The Ponte dei Ferali is one of those places.
It's right by the Bampa brothers' hat shop, and not terribly far from Piazza San Marco. Each time I happen by that bridge, there's at least one gondola there, and it's usually something more than a "fleet boat". The other thing about the Ponte dei Ferali is that you can usually find one or two gondoliers sitting on a bench there on the fondamenta.
This is the same spot where I photographed the "brown shoe gondoliers" back in 2000 and the "two wedding gondolas" in 2006. Another post, "Illusion" was based on a photo from that same pair of wedding gondolas.
This time we're here to admire a boat with some very unique cavalli. I shot these photos in June of this year.
The trumpeting angel design is unique, but not altogether rare - it's the finish on those angels that deserves a closer look.
They appear to be green.
She's a "wedding gondola"; you can tell from the bow deck which is adorned with complete carvings. In addition to the carvings, the boat has many other luxury features, such as gold-leaf details and a nice brocade seat cover.
I always get a kick out of the way some gondoliers hang out by their boats looking like animals at the zoo. In some places they are animated - interacting with passersby, but in other places, like the Ponte dei Ferali, they seem to just exist there, while people walk by and observe.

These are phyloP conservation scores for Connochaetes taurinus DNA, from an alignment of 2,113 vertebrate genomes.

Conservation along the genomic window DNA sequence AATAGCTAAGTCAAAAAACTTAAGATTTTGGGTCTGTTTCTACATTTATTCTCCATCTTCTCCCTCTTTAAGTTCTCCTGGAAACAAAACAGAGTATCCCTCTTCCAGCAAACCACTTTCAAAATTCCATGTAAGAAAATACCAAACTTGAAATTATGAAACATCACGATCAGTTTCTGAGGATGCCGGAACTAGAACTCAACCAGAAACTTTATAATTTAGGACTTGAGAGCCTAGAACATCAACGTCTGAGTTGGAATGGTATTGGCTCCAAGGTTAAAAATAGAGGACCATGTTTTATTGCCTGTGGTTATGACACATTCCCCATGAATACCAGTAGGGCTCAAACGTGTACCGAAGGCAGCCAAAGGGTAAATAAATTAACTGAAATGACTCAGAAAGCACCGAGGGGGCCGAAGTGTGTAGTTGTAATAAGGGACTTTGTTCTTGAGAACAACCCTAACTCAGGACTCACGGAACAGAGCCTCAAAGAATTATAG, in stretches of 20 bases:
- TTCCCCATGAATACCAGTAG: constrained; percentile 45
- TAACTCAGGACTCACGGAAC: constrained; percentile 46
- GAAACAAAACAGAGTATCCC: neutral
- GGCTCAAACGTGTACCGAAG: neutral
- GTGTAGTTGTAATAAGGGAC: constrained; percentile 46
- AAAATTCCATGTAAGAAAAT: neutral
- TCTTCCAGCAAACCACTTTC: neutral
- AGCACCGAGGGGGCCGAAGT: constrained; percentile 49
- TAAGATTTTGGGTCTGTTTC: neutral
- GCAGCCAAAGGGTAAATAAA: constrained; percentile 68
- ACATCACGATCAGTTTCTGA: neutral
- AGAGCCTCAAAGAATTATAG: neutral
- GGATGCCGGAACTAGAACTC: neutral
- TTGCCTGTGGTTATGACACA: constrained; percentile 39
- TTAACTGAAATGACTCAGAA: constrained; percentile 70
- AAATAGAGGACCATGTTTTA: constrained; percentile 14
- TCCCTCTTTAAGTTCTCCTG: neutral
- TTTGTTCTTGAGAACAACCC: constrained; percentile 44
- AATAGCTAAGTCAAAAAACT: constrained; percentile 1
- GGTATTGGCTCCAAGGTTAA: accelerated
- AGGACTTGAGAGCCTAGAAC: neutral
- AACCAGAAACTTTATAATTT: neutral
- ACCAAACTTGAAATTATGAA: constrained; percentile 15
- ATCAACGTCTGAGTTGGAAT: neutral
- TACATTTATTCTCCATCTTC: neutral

I can just see the tourist couple from Texas walking by:
"Oh look honey, it's one of those gondoliers"
"Sure is baby-doll, take a picture for the folks back home"
The conversation takes place right there, within earshot of the gondolier, and it doesn't seem to register with the tourists that the gondolier can hear them...and speaks english.
As with nearly every place in Venice, there's a story behind the name :"Ponte dei Ferali". A few centuries ago this was an area known for the lamp-makers, who lived and worked near this bridge. "Ferali" is a dialect word for lamps, which in the 1700's were officially implemented in Venice.
Each time I visited this spot, the finishing touch of Ponte dei Ferali was a set of red and white striped paline. They looked like well-worn candy canes. I noticed this year that the "candy canes" have been replaced with poles that are all red with white tops. Hopefully those are temporary - I miss the cliche red and white striped ones.
Here's a good view of the hand-carved bow deck, with classic allegorical characters: And now let's get a closer look at those cavalli: At first glance they seem to have a natural patina, like the oxidation you might find on a copper roof, but it looks as though the gondolier had them specially finished that way.
In this last shot you can see a few of the ferali mounted to the wall above the gondola.